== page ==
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How-To Tuesday: Preparing for Hurricanes

Blog Categories: 
Disaster Response and Recovery
Greg Tucker

Hurricane Katrina taught us a difficult lesson about the damage, death, and destruction a massive storm can cause. If there’s one thing we should take from that experience it is that these weather systems are not something to underestimate; you have to be prepared for the worst – especially if you live in storm-prone areas.

A resident begins to pack up essential items while she prepares to evacuate from New Orleans with her family as Hurricane Gustav approaches on August 29, 2008. (Jacinta Quesada/FEMA)

Tropical storms can deliver a powerful punch not only to coastal areas, but also to inland locations where high winds and heavy rains can create damage for days after a storm's landfall. Accounts of flooding, tornadoes, and even riptides are all too common from these systems.

Hurricane season typically lasts from June 1 to November 30, but this year two tropical storms, Alberto and Beryl, formed a few weeks before June began and four storms formed before July for the first time since 1851. And that was all before we reached the busy part of hurricane season.

As part of National Preparedness Month, we're highlighting a few of the ideas from the National Hurricane Center's Tropical Cyclone Preparedness Guide and other sources to help you get ready for the storms ahead.

There's an App for That: FEMA has a smartphone app for iPhones, Android devices, and Blackberrys that can help you prepare for natural and manmade disasters. (One of our favorite features from the app is a checklist of items to include in an emergency supply kit.) The American Red Cross also has a great Hurricane App for the iPhone and Android that lets you track storms, prepare your family for bad weather, and locate shelters when needed.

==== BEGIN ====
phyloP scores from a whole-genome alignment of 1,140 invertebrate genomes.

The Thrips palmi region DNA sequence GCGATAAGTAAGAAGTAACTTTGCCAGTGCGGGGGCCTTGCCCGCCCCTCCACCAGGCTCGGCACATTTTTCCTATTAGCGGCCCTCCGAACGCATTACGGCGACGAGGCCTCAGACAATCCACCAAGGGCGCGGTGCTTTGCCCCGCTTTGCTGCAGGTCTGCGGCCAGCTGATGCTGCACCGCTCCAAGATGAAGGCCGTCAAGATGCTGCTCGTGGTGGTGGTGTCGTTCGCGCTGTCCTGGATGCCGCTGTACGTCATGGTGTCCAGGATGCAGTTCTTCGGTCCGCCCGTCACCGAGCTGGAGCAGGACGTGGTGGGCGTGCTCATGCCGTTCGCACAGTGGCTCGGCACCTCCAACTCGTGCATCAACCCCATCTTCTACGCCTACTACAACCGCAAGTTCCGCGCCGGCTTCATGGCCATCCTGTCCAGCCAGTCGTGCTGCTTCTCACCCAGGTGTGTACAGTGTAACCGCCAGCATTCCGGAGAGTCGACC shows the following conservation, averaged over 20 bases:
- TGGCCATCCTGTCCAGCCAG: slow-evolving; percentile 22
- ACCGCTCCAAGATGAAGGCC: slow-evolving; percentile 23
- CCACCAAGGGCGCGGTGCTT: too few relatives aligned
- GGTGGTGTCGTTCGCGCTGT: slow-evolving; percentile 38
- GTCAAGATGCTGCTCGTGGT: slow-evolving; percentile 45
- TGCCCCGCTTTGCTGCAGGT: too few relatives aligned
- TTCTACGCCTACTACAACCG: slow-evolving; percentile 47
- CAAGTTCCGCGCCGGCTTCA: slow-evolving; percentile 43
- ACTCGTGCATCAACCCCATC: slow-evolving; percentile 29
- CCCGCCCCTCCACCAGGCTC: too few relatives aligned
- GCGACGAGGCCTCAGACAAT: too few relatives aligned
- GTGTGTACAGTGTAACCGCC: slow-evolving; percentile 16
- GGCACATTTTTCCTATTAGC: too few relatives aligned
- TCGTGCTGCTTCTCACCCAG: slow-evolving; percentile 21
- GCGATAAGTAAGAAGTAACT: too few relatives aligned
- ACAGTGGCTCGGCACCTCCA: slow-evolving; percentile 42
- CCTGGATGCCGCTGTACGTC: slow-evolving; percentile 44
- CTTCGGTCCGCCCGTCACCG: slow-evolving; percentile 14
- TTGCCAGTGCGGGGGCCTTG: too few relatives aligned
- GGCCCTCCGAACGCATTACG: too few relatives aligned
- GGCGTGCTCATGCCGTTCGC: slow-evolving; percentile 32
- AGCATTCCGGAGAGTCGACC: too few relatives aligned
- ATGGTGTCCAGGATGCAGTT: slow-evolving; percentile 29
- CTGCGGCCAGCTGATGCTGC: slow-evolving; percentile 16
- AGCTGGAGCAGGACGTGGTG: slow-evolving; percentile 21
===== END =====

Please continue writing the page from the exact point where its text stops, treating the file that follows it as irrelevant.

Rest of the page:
The Great Escape: Learn the evacuation routes for your area in case a storm forces you to move inland. And if storms are imminent, be sure your vehicle has a full tank so you can make the trip in heavy traffic and avoid long lines at the gas station when supplies may be limited or unavailable.

On the Radio: A great investment for anyone living in hurricane prone areas is a radio – especially one that is hand- or battery-powered, or has a battery backup -- that can receive NOAA Weather Radio All Hazards broadcasts and is certified to Public Alert standards. These special radios can provide audio and visual alerts when emergencies warrant and can even wake you up in the middle of the night in dangerous situations.

You Need a Plan: If you live in any coastal region of the United States, you must have a plan for what to do before, during, and after a storm.

There is more information than we can cover in this space, so be sure to check the links below for additional resources.



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